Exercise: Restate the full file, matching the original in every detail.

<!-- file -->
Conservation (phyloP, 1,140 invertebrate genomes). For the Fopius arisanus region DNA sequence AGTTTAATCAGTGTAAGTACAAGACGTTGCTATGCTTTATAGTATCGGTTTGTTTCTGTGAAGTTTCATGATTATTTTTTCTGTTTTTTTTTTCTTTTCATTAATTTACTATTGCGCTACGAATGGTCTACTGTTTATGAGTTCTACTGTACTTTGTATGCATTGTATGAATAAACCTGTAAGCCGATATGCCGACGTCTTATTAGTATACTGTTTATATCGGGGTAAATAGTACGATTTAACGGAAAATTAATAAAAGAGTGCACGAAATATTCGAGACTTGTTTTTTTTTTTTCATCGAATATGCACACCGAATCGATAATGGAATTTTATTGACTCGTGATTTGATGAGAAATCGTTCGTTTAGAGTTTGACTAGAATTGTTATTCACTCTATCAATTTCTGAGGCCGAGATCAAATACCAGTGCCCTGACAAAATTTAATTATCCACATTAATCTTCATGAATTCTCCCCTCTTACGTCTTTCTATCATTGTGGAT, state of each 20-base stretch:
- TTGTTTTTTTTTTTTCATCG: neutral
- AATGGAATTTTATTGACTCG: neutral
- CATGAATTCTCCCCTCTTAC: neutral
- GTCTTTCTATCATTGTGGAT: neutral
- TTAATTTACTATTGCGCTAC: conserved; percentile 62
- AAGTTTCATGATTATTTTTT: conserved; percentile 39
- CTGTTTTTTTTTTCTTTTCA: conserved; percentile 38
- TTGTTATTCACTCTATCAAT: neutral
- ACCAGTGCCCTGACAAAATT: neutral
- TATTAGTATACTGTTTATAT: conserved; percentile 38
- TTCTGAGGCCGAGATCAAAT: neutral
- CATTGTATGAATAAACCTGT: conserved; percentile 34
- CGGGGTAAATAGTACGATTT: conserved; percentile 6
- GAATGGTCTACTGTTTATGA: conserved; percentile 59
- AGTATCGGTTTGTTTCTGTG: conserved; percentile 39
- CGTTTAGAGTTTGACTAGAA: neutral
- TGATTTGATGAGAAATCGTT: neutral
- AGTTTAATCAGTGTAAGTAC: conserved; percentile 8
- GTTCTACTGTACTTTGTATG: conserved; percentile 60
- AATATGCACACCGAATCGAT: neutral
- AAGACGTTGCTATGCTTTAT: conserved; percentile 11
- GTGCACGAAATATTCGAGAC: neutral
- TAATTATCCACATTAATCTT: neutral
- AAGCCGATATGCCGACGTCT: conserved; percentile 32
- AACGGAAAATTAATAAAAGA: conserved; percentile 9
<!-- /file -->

Conservation (phyloP, 1,140 invertebrate genomes). For the Fopius arisanus region DNA sequence AGTTTAATCAGTGTAAGTACAAGACGTTGCTATGCTTTATAGTATCGGTTTGTTTCTGTGAAGTTTCATGATTATTTTTTCTGTTTTTTTTTTCTTTTCATTAATTTACTATTGCGCTACGAATGGTCTACTGTTTATGAGTTCTACTGTACTTTGTATGCATTGTATGAATAAACCTGTAAGCCGATATGCCGACGTCTTATTAGTATACTGTTTATATCGGGGTAAATAGTACGATTTAACGGAAAATTAATAAAAGAGTGCACGAAATATTCGAGACTTGTTTTTTTTTTTTCATCGAATATGCACACCGAATCGATAATGGAATTTTATTGACTCGTGATTTGATGAGAAATCGTTCGTTTAGAGTTTGACTAGAATTGTTATTCACTCTATCAATTTCTGAGGCCGAGATCAAATACCAGTGCCCTGACAAAATTTAATTATCCACATTAATCTTCATGAATTCTCCCCTCTTACGTCTTTCTATCATTGTGGAT, state of each 20-base stretch:
- TTGTTTTTTTTTTTTCATCG: neutral
- AATGGAATTTTATTGACTCG: neutral
- CATGAATTCTCCCCTCTTAC: neutral
- GTCTTTCTATCATTGTGGAT: neutral
- TTAATTTACTATTGCGCTAC: conserved; percentile 62
- AAGTTTCATGATTATTTTTT: conserved; percentile 39
- CTGTTTTTTTTTTCTTTTCA: conserved; percentile 38
- TTGTTATTCACTCTATCAAT: neutral
- ACCAGTGCCCTGACAAAATT: neutral
- TATTAGTATACTGTTTATAT: conserved; percentile 38
- TTCTGAGGCCGAGATCAAAT: neutral
- CATTGTATGAATAAACCTGT: conserved; percentile 34
- CGGGGTAAATAGTACGATTT: conserved; percentile 6
- GAATGGTCTACTGTTTATGA: conserved; percentile 59
- AGTATCGGTTTGTTTCTGTG: conserved; percentile 39
- CGTTTAGAGTTTGACTAGAA: neutral
- TGATTTGATGAGAAATCGTT: neutral
- AGTTTAATCAGTGTAAGTAC: conserved; percentile 8
- GTTCTACTGTACTTTGTATG: conserved; percentile 60
- AATATGCACACCGAATCGAT: neutral
- AAGACGTTGCTATGCTTTAT: conserved; percentile 11
- GTGCACGAAATATTCGAGAC: neutral
- TAATTATCCACATTAATCTT: neutral
- AAGCCGATATGCCGACGTCT: conserved; percentile 32
- AACGGAAAATTAATAAAAGA: conserved; percentile 9